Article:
Alibaba: A Threat to Google?
Some say Alibaba Group Holding Limited (NYSE/BABA) is the Google Inc. (NASDAQ/ GOOG) of China. And that is currently the case at this juncture…until Google can gain a foothold in the country’s Internet technology sector. But that will not be easy.
Comparing Alibaba to Google in the technology sector at this time is difficult. If we could fast-forward a few years, the answer to which Internet starlet is a better choice would likely be clearer.
Google is currently nearly twice as big as Alibaba based on market capitalization. This on its own doesn’t mean that Google is superior; however, I will explain why I think it may indeed be the better choice now in the Internet technology sector.
Alibaba is set to report its first quarter on May 7. Unfortunately, the quarter may disappoint. Here’s why: founder and CEO Jack Ma said that the company wouldn’t be adding any new workers this year unless someone leaves. The company has about 34,000 employees and, according to Ma, it is sufficient based on the company’s revenue stream. So, this has investors thinking: does the comment mean that Alibaba is facing the same slowing revenue growth it did in the fourth quarter? At this time, the company hasn’t given any specific warning on this, but it is certainly a possibility.
Comparing the two, I would stick with Google for the time being in the IT sector. Alibaba wants to expand further into the U.S. and other countries. Google, as I said, wants access to China’s IT sector. The outcome is unknown, so you need to base any decision between the two stock-picks on the current metrics.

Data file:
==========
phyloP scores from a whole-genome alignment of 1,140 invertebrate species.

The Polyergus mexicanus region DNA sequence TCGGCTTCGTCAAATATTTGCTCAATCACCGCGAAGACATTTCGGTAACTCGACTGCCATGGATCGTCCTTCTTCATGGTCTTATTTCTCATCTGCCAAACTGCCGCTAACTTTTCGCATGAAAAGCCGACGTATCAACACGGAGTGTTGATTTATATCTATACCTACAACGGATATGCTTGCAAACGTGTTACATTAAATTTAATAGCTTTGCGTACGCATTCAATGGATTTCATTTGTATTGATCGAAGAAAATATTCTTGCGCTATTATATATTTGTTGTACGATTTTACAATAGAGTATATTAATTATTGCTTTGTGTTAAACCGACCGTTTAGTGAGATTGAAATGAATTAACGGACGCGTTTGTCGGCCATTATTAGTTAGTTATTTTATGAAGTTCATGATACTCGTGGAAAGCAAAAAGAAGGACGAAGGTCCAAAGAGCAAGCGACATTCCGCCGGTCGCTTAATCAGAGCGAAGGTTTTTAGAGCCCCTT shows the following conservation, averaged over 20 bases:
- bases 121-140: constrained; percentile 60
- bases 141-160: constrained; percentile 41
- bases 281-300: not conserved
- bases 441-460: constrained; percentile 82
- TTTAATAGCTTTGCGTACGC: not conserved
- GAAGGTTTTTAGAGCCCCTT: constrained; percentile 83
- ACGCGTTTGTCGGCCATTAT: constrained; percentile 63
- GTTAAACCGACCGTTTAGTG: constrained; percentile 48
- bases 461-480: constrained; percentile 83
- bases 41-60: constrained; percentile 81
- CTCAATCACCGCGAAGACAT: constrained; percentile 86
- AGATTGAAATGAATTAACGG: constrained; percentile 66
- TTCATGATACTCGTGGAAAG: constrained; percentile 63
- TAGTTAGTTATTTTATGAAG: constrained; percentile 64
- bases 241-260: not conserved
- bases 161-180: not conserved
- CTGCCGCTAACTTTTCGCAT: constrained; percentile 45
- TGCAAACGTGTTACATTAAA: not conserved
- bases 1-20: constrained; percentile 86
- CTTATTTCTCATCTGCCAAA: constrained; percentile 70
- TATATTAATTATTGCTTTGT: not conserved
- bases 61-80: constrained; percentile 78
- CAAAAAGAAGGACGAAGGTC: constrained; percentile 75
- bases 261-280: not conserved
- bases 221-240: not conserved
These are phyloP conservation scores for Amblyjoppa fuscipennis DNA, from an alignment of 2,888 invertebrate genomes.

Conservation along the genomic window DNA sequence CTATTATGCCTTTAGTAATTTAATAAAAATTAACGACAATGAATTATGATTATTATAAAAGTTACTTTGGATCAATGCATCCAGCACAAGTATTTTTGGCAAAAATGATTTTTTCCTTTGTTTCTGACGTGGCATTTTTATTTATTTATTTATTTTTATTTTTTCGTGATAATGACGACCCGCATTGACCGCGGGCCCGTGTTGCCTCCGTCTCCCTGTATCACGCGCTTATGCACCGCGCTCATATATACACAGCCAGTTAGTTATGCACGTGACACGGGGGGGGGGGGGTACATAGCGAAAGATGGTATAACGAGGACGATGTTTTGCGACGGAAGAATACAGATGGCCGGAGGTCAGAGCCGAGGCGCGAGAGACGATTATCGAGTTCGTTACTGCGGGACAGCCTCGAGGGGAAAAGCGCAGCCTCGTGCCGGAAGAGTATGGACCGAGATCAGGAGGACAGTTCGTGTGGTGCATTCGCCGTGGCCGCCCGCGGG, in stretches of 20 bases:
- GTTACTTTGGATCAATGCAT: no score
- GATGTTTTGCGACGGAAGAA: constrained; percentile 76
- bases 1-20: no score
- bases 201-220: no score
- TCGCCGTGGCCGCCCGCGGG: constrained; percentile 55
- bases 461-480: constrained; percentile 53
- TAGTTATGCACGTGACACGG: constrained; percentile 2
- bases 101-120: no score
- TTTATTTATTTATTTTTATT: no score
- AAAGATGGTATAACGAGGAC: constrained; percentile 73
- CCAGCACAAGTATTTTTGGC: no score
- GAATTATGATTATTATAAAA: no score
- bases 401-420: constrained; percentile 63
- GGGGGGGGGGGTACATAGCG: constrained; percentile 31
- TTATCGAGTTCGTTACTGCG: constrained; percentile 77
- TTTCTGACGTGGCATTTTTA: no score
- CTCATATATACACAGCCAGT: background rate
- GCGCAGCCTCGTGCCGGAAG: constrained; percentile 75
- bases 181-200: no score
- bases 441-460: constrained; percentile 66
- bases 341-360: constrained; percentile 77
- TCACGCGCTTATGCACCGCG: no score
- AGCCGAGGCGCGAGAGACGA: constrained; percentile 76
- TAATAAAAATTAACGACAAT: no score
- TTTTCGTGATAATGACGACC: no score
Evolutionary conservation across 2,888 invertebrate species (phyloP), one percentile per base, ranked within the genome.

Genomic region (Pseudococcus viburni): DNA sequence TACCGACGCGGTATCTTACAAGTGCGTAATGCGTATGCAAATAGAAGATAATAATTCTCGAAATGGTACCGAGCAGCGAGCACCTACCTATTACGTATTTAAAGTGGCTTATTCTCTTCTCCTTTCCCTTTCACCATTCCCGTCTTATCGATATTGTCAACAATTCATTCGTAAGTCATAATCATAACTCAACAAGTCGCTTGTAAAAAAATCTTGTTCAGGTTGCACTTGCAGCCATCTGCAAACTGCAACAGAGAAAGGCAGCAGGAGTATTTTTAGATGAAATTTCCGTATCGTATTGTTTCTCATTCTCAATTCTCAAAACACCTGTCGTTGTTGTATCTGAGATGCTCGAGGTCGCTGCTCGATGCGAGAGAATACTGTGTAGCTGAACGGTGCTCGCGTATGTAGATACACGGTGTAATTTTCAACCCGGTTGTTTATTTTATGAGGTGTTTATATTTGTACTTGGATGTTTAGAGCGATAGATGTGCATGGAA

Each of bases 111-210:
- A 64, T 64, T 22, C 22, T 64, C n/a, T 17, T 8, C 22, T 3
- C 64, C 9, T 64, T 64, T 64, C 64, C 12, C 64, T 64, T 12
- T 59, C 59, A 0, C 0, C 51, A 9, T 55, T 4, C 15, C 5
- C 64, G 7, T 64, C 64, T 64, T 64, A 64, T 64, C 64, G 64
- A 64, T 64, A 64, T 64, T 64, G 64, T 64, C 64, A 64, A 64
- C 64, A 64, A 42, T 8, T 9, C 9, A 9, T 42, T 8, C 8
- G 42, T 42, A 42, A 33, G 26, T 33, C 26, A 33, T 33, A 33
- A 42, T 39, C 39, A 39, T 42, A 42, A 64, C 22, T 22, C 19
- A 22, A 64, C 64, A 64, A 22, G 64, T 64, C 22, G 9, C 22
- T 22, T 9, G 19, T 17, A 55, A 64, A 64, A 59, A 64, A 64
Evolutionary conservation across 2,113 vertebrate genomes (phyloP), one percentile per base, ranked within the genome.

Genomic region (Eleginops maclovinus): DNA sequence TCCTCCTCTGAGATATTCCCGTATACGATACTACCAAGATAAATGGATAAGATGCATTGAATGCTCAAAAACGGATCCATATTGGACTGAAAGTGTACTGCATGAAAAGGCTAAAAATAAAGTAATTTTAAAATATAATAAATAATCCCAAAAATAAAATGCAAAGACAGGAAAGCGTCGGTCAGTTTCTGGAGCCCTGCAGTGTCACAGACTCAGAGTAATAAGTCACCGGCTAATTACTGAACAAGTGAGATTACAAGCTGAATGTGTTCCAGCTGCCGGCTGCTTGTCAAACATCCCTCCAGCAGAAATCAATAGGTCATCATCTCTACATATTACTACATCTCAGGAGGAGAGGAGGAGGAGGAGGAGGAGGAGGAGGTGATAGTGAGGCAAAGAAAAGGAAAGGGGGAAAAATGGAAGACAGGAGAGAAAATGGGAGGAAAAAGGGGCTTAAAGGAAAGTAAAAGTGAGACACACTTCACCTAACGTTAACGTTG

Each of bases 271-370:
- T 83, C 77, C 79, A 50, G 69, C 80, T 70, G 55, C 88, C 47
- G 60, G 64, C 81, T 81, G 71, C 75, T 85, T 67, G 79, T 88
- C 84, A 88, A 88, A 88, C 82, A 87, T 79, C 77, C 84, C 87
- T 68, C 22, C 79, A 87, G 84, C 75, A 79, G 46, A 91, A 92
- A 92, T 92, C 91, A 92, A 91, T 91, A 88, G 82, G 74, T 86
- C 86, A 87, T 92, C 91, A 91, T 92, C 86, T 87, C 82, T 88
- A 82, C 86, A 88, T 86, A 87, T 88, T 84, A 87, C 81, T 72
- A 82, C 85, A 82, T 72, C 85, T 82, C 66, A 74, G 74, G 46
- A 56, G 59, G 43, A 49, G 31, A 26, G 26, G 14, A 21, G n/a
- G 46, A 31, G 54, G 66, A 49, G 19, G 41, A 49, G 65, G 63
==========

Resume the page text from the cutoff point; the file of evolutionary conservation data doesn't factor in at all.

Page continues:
Google trades at 5.71 X trailing sales, which is far superior to the hefty 18.71 X for Alibaba. Clearly the number suggests that Alibaba is facing revenue issues in the Internet technology sector.
So, while Alibaba is trying to streamline and better manage its Internet assets, Google has since stuck its tentacles into many businesses in an effort to diversify its revenue stream in the IT sector, where it depends solely on advertising.
For example, Google just launched a high-speed Internet fiber service in eight U.S. cities to gauge market interest. The cities? Atlanta, Austin, Charlotte, Kansas City, Nashville, Provo, Raleigh-Durham, and Salt Lake City. Whether the service will catch on in an extremely competitive Internet space is unclear. But the sign-ups from these markets will give us some indication.
Of course, Google also has the self-driving car, home consumer devices, and “YouTube,” as well as a grocery delivery service by solar-powered drones. (Imagine getting a six-pack of beer delivered by a drone? What a great technology to get in on at this point.) Of course, the company’s popular YouTube service continues to reach billions, but Google has yet to figure out how to make it profitable.
Alibaba’s report next week will provide some insight on where things stand. For now, Google is still one of the top plays in the Internet technology sector, along with Facebook, Inc. (NASDAQ/FB) and Netflix, Inc. (NASDAQ/NFLX).